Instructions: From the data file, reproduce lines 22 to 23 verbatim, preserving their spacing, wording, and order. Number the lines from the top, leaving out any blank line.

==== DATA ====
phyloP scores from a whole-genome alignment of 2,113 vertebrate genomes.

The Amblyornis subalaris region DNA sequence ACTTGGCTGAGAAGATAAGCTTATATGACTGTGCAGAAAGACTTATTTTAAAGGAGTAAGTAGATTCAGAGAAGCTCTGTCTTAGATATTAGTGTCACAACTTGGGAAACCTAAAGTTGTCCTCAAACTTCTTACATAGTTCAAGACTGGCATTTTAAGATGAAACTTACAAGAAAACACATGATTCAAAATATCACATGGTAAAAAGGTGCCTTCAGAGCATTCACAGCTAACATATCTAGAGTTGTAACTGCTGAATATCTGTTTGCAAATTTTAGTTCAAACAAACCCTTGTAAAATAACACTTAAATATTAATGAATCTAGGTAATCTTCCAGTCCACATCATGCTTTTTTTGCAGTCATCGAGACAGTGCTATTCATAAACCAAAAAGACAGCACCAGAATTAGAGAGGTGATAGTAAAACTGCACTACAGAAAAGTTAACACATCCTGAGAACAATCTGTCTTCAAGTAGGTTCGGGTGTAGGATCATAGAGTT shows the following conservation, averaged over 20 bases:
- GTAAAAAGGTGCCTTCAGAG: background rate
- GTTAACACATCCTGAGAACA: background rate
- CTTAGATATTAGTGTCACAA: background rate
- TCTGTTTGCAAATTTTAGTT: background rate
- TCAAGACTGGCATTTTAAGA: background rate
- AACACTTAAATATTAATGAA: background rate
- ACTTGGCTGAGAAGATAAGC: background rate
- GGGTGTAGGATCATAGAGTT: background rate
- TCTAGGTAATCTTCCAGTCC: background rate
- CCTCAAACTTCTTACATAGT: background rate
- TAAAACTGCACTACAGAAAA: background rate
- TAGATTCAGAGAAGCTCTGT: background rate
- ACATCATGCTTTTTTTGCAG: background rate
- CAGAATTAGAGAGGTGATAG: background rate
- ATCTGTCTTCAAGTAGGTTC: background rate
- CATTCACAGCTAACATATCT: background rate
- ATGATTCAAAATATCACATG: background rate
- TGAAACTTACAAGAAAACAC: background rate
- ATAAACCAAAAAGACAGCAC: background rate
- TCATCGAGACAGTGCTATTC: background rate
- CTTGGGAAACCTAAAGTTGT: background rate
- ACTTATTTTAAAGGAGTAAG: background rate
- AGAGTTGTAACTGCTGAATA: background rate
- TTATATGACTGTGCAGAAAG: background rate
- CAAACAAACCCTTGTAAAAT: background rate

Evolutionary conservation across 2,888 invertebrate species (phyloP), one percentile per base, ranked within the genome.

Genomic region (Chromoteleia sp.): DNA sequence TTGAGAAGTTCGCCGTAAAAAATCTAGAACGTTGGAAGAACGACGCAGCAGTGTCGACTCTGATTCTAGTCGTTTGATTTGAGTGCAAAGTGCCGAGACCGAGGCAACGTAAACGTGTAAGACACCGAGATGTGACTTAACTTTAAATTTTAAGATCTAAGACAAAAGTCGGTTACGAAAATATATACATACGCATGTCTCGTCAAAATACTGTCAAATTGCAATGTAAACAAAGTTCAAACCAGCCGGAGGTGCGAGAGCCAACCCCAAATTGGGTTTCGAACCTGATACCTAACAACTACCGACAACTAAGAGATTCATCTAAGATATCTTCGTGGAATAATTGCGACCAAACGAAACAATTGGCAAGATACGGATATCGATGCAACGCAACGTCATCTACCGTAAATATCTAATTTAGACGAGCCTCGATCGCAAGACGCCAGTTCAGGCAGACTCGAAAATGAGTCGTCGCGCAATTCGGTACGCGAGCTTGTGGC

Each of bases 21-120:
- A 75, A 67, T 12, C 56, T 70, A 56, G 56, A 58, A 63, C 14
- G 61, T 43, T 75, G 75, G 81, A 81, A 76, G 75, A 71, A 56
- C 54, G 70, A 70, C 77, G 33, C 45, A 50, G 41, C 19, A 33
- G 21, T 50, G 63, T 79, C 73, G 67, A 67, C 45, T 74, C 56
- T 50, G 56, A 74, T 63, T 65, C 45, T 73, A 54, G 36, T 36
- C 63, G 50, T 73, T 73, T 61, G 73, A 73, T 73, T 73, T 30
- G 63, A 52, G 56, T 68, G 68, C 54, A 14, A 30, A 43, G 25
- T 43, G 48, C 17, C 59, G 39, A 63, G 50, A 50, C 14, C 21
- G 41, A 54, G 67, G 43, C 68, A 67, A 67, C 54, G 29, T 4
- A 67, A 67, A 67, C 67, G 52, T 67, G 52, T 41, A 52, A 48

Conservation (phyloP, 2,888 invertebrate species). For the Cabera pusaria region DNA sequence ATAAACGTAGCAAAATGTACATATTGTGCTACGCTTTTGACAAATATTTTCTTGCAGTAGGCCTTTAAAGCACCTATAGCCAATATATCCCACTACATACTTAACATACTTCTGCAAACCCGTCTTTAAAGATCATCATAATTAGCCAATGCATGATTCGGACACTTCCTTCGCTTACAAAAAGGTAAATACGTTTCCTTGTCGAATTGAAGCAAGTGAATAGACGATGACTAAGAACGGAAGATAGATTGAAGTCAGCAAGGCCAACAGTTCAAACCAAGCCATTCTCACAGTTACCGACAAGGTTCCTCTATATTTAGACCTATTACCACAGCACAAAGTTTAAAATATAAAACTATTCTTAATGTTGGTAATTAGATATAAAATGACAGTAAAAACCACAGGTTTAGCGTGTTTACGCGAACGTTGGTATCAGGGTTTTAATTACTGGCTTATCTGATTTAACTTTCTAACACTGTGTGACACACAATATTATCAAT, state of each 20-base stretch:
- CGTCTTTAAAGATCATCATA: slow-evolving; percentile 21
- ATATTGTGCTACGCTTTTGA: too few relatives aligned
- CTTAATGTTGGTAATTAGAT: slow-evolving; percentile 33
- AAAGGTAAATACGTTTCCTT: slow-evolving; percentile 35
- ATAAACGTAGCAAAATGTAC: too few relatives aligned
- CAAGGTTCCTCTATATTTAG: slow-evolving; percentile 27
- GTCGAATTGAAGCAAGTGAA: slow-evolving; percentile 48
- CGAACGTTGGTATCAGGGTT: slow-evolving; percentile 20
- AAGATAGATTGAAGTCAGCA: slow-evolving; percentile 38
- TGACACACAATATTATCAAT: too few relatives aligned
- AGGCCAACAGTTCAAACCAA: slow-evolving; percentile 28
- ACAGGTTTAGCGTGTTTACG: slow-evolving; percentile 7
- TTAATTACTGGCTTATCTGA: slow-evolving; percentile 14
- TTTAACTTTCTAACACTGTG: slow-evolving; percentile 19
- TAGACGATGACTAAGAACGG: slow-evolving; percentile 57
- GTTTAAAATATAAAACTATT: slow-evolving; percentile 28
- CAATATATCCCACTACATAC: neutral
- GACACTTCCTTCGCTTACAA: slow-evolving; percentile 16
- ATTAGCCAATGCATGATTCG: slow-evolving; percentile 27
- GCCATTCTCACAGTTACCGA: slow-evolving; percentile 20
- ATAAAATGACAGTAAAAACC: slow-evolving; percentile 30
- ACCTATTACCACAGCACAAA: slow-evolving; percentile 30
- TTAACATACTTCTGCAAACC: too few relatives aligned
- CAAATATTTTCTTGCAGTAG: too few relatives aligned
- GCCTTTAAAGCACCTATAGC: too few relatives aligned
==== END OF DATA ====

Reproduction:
- TCATCGAGACAGTGCTATTC: background rate
- CTTGGGAAACCTAAAGTTGT: background rate